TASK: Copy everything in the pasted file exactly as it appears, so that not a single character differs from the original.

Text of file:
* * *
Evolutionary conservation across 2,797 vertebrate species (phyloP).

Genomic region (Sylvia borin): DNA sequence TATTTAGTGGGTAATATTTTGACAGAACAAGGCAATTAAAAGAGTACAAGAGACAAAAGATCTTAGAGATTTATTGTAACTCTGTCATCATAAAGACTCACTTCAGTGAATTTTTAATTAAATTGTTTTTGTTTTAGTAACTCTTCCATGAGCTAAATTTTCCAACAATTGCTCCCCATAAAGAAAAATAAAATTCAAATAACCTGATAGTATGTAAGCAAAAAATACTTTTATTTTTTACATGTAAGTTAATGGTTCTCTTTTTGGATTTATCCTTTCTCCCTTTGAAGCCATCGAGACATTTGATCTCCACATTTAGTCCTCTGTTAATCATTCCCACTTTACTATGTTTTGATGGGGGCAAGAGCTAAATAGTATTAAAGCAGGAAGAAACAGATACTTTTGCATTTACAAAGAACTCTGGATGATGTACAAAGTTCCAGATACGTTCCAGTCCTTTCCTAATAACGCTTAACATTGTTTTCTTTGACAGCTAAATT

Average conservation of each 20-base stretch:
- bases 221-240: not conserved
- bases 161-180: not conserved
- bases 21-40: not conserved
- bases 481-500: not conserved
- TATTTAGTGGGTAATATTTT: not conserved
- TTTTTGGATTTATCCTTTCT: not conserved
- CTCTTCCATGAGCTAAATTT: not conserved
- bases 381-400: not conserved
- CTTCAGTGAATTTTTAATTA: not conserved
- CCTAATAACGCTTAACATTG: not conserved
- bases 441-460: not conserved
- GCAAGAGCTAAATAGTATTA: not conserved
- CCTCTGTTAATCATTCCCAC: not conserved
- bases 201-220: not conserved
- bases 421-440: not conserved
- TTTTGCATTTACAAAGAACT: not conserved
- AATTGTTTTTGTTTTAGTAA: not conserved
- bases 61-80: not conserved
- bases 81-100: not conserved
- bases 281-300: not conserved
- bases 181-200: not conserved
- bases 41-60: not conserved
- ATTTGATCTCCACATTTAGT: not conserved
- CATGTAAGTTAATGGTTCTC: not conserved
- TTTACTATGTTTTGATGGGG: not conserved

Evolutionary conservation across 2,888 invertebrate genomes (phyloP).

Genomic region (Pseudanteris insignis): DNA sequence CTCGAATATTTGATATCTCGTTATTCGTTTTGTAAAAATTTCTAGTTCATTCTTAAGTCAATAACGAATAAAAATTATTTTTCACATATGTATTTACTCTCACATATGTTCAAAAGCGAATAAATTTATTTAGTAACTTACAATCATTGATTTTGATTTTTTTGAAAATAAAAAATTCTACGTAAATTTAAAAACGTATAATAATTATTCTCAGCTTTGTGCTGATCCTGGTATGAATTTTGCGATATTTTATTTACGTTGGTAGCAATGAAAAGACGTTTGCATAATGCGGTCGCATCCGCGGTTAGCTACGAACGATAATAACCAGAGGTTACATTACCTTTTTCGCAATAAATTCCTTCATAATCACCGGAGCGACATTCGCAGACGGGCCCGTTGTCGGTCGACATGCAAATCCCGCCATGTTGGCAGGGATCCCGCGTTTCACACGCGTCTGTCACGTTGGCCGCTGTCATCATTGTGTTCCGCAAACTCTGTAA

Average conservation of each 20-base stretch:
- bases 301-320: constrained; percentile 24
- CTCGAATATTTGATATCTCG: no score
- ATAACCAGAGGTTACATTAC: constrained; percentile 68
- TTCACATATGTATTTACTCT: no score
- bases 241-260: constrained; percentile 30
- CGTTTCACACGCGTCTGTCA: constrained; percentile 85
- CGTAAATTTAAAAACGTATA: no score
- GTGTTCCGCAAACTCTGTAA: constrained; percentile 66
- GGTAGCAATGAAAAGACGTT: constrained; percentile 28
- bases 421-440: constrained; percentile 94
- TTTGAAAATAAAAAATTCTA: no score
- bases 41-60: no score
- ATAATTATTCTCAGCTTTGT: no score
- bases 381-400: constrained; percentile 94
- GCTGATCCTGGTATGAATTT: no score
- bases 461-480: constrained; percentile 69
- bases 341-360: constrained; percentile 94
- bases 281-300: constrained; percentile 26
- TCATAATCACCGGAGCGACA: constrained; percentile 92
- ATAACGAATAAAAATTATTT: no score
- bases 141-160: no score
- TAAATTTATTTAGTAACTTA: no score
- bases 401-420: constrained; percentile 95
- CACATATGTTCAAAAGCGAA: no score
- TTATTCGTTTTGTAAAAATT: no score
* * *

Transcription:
Evolutionary conservation across 2,797 vertebrate species (phyloP).

Genomic region (Sylvia borin): DNA sequence TATTTAGTGGGTAATATTTTGACAGAACAAGGCAATTAAAAGAGTACAAGAGACAAAAGATCTTAGAGATTTATTGTAACTCTGTCATCATAAAGACTCACTTCAGTGAATTTTTAATTAAATTGTTTTTGTTTTAGTAACTCTTCCATGAGCTAAATTTTCCAACAATTGCTCCCCATAAAGAAAAATAAAATTCAAATAACCTGATAGTATGTAAGCAAAAAATACTTTTATTTTTTACATGTAAGTTAATGGTTCTCTTTTTGGATTTATCCTTTCTCCCTTTGAAGCCATCGAGACATTTGATCTCCACATTTAGTCCTCTGTTAATCATTCCCACTTTACTATGTTTTGATGGGGGCAAGAGCTAAATAGTATTAAAGCAGGAAGAAACAGATACTTTTGCATTTACAAAGAACTCTGGATGATGTACAAAGTTCCAGATACGTTCCAGTCCTTTCCTAATAACGCTTAACATTGTTTTCTTTGACAGCTAAATT

Average conservation of each 20-base stretch:
- bases 221-240: not conserved
- bases 161-180: not conserved
- bases 21-40: not conserved
- bases 481-500: not conserved
- TATTTAGTGGGTAATATTTT: not conserved
- TTTTTGGATTTATCCTTTCT: not conserved
- CTCTTCCATGAGCTAAATTT: not conserved
- bases 381-400: not conserved
- CTTCAGTGAATTTTTAATTA: not conserved
- CCTAATAACGCTTAACATTG: not conserved
- bases 441-460: not conserved
- GCAAGAGCTAAATAGTATTA: not conserved
- CCTCTGTTAATCATTCCCAC: not conserved
- bases 201-220: not conserved
- bases 421-440: not conserved
- TTTTGCATTTACAAAGAACT: not conserved
- AATTGTTTTTGTTTTAGTAA: not conserved
- bases 61-80: not conserved
- bases 81-100: not conserved
- bases 281-300: not conserved
- bases 181-200: not conserved
- bases 41-60: not conserved
- ATTTGATCTCCACATTTAGT: not conserved
- CATGTAAGTTAATGGTTCTC: not conserved
- TTTACTATGTTTTGATGGGG: not conserved

Evolutionary conservation across 2,888 invertebrate genomes (phyloP).

Genomic region (Pseudanteris insignis): DNA sequence CTCGAATATTTGATATCTCGTTATTCGTTTTGTAAAAATTTCTAGTTCATTCTTAAGTCAATAACGAATAAAAATTATTTTTCACATATGTATTTACTCTCACATATGTTCAAAAGCGAATAAATTTATTTAGTAACTTACAATCATTGATTTTGATTTTTTTGAAAATAAAAAATTCTACGTAAATTTAAAAACGTATAATAATTATTCTCAGCTTTGTGCTGATCCTGGTATGAATTTTGCGATATTTTATTTACGTTGGTAGCAATGAAAAGACGTTTGCATAATGCGGTCGCATCCGCGGTTAGCTACGAACGATAATAACCAGAGGTTACATTACCTTTTTCGCAATAAATTCCTTCATAATCACCGGAGCGACATTCGCAGACGGGCCCGTTGTCGGTCGACATGCAAATCCCGCCATGTTGGCAGGGATCCCGCGTTTCACACGCGTCTGTCACGTTGGCCGCTGTCATCATTGTGTTCCGCAAACTCTGTAA

Average conservation of each 20-base stretch:
- bases 301-320: constrained; percentile 24
- CTCGAATATTTGATATCTCG: no score
- ATAACCAGAGGTTACATTAC: constrained; percentile 68
- TTCACATATGTATTTACTCT: no score
- bases 241-260: constrained; percentile 30
- CGTTTCACACGCGTCTGTCA: constrained; percentile 85
- CGTAAATTTAAAAACGTATA: no score
- GTGTTCCGCAAACTCTGTAA: constrained; percentile 66
- GGTAGCAATGAAAAGACGTT: constrained; percentile 28
- bases 421-440: constrained; percentile 94
- TTTGAAAATAAAAAATTCTA: no score
- bases 41-60: no score
- ATAATTATTCTCAGCTTTGT: no score
- bases 381-400: constrained; percentile 94
- GCTGATCCTGGTATGAATTT: no score
- bases 461-480: constrained; percentile 69
- bases 341-360: constrained; percentile 94
- bases 281-300: constrained; percentile 26
- TCATAATCACCGGAGCGACA: constrained; percentile 92
- ATAACGAATAAAAATTATTT: no score
- bases 141-160: no score
- TAAATTTATTTAGTAACTTA: no score
- bases 401-420: constrained; percentile 95
- CACATATGTTCAAAAGCGAA: no score
- TTATTCGTTTTGTAAAAATT: no score